Why LifeSCALE should be on your spring reading list – Brian Solis

Spring cleaning, @Pixabay, Pexels.com

via Drew Rossow, Hacker dinner

SXSW was packed with technology, long lines, inclusivity and the patriarchy. But one of the most life-affirming takeaways, indeed one of the conference's most surprisingly conscious experiences, came from an unlikely source.

Brian Solis made his name as a digital anthropologist and futurist; he is widely recognized for shaping many market trends from the emergence of Web 2.0 to startup acceleration to experience design to digital transformation and business innovation. But recently his career has evolved into something even more insightful than the sum of his research.

From Business Tech to Humanity

Previous years at Southby, Solis has spoken about experience innovation, why Silicon Valley is such a mess, and how we all got stuck like little lab rats on social media. This year, he zoomed in even further on the human condition to try to understand why our attention and concentration have fallen off the map, and what that means for those of us trying to reclaim a happy life in the age of social media.

Before a book signing during his anticipated SXSW keynote, Solis celebrated the launch of a new book in an intimate venue, sponsored by Cobalt robotics. He spoke with TechCrunch's Editor-at-Large Josh Constine at Eleanor in Austin's Warehouse District. With more than 200 participants, Solis presented his new book, Life Scale: How to Live a More Creative, Productive, and Happy Life.

Ok Google, why can't I write this book?

The book is his eighth, but Solis says it's his first personal venture. And it came about because he tried to write another book – – but hit a wall of “eternal distraction” so hard that he couldn't get the job done. Solis took a step back and wondered what was wrong, why he had such a hard time concentrating and how it connected to our increasingly technology-dominated lives. As a researcher, he unearthed the data. And Lifescale is a deep dive into what he discovered.

Clearly, Lifescale touches on many familiar well-being touch points:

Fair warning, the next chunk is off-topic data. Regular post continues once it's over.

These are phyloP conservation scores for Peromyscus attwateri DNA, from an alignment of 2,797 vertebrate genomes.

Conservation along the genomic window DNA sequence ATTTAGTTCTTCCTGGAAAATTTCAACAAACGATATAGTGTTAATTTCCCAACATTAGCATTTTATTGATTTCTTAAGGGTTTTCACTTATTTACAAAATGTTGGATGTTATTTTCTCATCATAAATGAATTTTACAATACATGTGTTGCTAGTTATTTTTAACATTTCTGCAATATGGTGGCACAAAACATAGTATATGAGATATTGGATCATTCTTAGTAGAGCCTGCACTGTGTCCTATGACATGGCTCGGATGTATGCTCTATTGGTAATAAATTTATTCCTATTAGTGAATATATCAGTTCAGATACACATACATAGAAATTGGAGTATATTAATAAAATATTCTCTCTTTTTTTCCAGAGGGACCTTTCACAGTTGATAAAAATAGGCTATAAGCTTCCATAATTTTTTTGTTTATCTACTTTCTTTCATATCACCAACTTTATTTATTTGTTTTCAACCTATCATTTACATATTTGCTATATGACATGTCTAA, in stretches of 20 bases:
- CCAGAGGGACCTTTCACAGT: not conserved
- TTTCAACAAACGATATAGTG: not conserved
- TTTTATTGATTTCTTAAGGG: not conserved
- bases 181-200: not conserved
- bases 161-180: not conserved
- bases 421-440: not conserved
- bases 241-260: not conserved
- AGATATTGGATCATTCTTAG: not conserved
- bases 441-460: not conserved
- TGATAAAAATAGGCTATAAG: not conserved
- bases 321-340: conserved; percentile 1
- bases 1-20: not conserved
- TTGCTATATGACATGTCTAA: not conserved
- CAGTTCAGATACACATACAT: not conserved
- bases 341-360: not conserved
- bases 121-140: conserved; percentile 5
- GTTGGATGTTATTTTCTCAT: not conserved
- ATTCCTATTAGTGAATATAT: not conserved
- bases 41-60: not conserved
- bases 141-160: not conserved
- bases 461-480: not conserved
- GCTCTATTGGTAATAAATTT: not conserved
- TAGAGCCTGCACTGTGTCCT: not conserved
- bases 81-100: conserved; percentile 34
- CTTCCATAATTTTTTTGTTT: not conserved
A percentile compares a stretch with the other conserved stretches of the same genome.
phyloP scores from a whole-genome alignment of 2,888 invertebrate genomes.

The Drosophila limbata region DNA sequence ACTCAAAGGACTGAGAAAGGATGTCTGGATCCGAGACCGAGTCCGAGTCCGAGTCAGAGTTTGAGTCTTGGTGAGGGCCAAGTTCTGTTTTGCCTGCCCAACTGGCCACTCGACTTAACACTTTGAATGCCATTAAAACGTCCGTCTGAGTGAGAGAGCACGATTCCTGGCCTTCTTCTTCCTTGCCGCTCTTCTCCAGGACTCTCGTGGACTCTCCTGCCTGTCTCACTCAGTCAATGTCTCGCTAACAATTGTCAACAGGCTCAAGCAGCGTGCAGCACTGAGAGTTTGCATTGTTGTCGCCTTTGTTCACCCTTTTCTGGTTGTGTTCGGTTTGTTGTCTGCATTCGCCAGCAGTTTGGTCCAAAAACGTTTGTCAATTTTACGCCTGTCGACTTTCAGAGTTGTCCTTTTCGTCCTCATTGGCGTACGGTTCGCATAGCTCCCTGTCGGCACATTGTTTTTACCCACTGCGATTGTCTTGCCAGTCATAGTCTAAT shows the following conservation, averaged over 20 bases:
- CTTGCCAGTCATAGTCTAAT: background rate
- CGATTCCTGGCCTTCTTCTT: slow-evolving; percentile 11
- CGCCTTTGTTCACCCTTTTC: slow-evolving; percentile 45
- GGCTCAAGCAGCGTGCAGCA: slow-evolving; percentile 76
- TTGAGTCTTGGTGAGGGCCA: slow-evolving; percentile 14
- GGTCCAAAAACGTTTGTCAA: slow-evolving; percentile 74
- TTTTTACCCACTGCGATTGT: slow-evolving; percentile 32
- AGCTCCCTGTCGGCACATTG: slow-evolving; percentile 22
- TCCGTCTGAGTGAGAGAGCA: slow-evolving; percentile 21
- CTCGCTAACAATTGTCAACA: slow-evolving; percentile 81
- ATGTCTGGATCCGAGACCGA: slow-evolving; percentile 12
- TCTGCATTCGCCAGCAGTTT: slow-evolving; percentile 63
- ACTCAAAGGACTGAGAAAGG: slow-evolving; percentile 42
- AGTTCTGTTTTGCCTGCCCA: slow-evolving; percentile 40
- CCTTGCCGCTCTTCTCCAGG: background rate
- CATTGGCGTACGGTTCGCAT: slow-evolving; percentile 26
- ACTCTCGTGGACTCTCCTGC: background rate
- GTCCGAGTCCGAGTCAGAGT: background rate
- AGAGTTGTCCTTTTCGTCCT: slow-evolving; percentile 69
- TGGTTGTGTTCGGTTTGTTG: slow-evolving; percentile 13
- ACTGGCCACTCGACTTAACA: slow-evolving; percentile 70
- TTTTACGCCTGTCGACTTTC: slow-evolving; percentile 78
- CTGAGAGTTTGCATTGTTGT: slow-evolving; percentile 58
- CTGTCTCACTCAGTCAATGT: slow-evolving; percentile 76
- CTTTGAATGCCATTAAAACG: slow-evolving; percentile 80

• Get plenty of quality sleep
  • Start with a mindfulness practice
  • Update your personal core values, your purpose and use them to define a more current and personal vision and mission

But what's astounding about this presentation is the sheer volume and quality of data Solis offers as supporting evidence of our need to retreat from multitasking and Pavlovian responses to our devices and Facebook accounts. Solis juxtaposes effective short-term hacks (like the Pomodoro Technique) with a deeper exploration of our distraction problem and how to fix it for good.

The call to action comes from within the house

Solis makes his case not from the perspective of a wellness guru, but rather a Silicon Valley veteran. He doesn't fall into the temptation to smear technology with blanket judgments, but instead uses specific examples of how certain uses of technology are making us sick in certain ways, and what we can do to reverse that.

Along the way, Solis ventures from his usual marketing territory into personal, even moving insights into what it means to be human and to live life to the fullest.

Lifescale also includes some revealing tidbits about the strategies tech companies use to keep us hooked on their products. If Facebook's approach to members and their data makes you uncomfortable, wait until you hear what Netflix's CEO has to say about its viewers.

Brian is the Marie Kondo of your mind, body and soul for a modern age.

This is the book you can't get out of your head

Soli's point stuck with me. I kept thinking about them after all the SXSW dust settled, and on the plane ride home it was my newly signed copy of Lifescale that I found myself devouring. As his previous conversation indicated, there is some sort of tension growing between the Silicon Valley elite and people who are just trying to be people. With Lifescale, Solis has given us the knowledge to have power over our own consciousness again. Put it on your spring reading list.

If you're one of those people who started the new year binge-watching Marie Kondo's Tidying Up, consider this a spring cleaning for your mind. Yes, I'm saying that with a straight face, Brian Marie Kondo is for your mind, body and soul for a modern age.

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